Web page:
- Steam the rice for about good 2 hours. Mix the rice twice or three times during the 2 hours to cook evenly. At the end, you want to have the rice cooked inside but not so soft that you are happy to eat.
- Take the rice out to the biggest bowl you have and cool it down to 30-35 ℃ (86 – 95 ℉) by fanning.
- Mix the rice koji into the rice evenly.
…It already took up about 20 hours to go through all the process and we are not even done yet. This is a whole weekend project.
Anyway, let’s move on.
＜How to make rice koji ②Grow the koji fungus＞
- Day 1: Put the new rice koji into a deep pot with a cover for keeping some moist in. Wound a piece of towel around the cover so that a water drop wouldn’t hit directly the rice. Try to keep the temperature as warm as 24-5℃ (77℉).
- Day 2 ①: Make sure that you see white powder looking mold is growing on the surface. Wait for more if yet.
- Day 2 ②: Take the new rice koji out to a big bowl to cool it down and mix. Cover the bowl with a big plastic bag and make sure that the plastic is not touching the rice koji.
- Day 3: Make sure that the white stuff has grown more. Take the plastic bag off to let it breath and cool down.
- Day 3-4: Make sure that the temperature is coming down and then it is finally done! It is ok that the color is not white as white rice koji.
- Don’t be so precise about the hours or the number of the days, but what is more important is to observe if it is ready to go on to the next process.
This is the end of rice koji making process. It needs about 5 days in total! You are one step closer to make the miso!
Step 2 Ferment the Soybeans
Brown rice koji (which is just listed above) 750g
Natural salt 350g
＜How to make＞
- Mix the salt with the brown rice koji.
- Soak the soybeans in the water overnight. Cook them in boiling water or steam until softened. Don’t throw out the water that you used here. It will be used later.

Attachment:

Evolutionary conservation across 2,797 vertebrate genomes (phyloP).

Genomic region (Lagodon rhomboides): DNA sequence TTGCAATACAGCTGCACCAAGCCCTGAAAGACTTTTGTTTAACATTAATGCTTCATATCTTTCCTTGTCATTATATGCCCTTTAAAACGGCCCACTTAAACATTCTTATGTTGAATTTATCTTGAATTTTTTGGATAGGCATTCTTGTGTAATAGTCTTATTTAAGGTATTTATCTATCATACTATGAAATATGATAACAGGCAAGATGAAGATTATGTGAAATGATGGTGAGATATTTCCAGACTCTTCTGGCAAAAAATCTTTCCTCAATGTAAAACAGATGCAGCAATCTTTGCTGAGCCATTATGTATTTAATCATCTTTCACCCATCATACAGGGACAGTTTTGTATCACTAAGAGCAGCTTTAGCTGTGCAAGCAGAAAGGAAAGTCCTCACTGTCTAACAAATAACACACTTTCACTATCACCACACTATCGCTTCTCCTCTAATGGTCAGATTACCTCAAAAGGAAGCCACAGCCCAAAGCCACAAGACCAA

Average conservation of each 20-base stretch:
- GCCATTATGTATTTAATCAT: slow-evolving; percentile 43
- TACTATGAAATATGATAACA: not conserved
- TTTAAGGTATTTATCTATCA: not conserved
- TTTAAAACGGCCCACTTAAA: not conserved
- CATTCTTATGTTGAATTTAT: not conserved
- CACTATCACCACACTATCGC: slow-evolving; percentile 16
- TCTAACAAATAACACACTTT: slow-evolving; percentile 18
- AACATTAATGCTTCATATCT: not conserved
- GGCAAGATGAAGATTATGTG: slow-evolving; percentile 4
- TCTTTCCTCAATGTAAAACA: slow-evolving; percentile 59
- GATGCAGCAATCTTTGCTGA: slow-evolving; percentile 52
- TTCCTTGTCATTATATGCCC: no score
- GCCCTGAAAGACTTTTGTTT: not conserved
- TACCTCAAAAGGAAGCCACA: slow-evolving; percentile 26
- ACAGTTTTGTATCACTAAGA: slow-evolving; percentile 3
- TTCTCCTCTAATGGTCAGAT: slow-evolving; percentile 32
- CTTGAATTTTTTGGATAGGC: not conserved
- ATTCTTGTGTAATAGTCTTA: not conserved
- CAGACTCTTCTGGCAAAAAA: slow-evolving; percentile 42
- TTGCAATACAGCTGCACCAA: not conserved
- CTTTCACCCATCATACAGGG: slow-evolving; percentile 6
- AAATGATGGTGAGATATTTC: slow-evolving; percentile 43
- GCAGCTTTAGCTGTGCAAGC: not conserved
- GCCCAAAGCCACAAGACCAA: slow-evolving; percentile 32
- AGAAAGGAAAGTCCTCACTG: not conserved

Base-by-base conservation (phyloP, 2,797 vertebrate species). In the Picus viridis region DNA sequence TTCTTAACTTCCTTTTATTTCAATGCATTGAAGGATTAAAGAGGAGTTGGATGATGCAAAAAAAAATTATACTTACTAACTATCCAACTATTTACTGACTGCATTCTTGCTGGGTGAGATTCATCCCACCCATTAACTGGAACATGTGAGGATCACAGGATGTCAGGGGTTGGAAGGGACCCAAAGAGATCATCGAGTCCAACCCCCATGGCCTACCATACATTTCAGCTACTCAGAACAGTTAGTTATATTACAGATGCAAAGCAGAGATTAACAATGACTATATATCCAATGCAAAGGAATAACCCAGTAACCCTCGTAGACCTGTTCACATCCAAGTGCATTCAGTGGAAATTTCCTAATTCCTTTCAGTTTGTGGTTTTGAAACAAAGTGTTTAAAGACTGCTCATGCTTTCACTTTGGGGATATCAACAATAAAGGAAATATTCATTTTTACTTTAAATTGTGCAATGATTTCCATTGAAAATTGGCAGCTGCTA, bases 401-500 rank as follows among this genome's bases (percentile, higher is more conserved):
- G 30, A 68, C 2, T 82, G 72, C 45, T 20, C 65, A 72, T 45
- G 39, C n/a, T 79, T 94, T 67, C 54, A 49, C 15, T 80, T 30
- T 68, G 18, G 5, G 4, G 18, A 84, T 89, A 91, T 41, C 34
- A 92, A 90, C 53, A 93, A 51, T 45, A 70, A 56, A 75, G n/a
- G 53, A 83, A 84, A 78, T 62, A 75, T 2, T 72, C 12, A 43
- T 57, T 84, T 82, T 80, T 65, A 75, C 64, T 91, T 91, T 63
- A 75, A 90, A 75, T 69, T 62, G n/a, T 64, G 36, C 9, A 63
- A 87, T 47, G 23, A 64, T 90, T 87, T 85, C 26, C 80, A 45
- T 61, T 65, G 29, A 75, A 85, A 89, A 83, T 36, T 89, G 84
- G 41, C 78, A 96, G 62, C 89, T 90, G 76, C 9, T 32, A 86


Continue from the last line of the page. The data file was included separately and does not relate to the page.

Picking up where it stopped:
- Take the soybeans out and make it into paste by a big mortar or a food processor.
- Mix the rice koji from 1. and the soybeans from 3., then add the water that you used in 2. to make it soft. Rice koji is going to suck up the water, so you can make it softer than a packaged miso.
- Place a saran wrap on the surface first, then a plate, then a stone weight which is about double the weight of the whole ingredients. Store it in a cool, dry and shady place for a month.
- See if the water is coming out from the miso after a month. Mix it to ferment evenly. Add water if needed. The water comes out of the miso from having the stone weight on and it is good to have some water in because otherwise the miso can have unnecessary mold due to the contact with the air. Leave it for half a year.
Congratulations.This is it for the preparation! Just wait for the fall to come. 😃
For your info
Tomokoji, literally means “friend” koji: It is a method to increase the amount of koji by mixing the starter koji with a grain like rice.
Shiokirikoji, literally means “Salt terminating” koji: It is a method to save the koji by adding salt, so that the further fermentation won’t occur. For example, if you are making miso with 2kg of soybeans, 2kg of koji, and 1kg of salt, then you can mix 1kg of salt into koji now to save, but don’t add any salt in the future when making miso.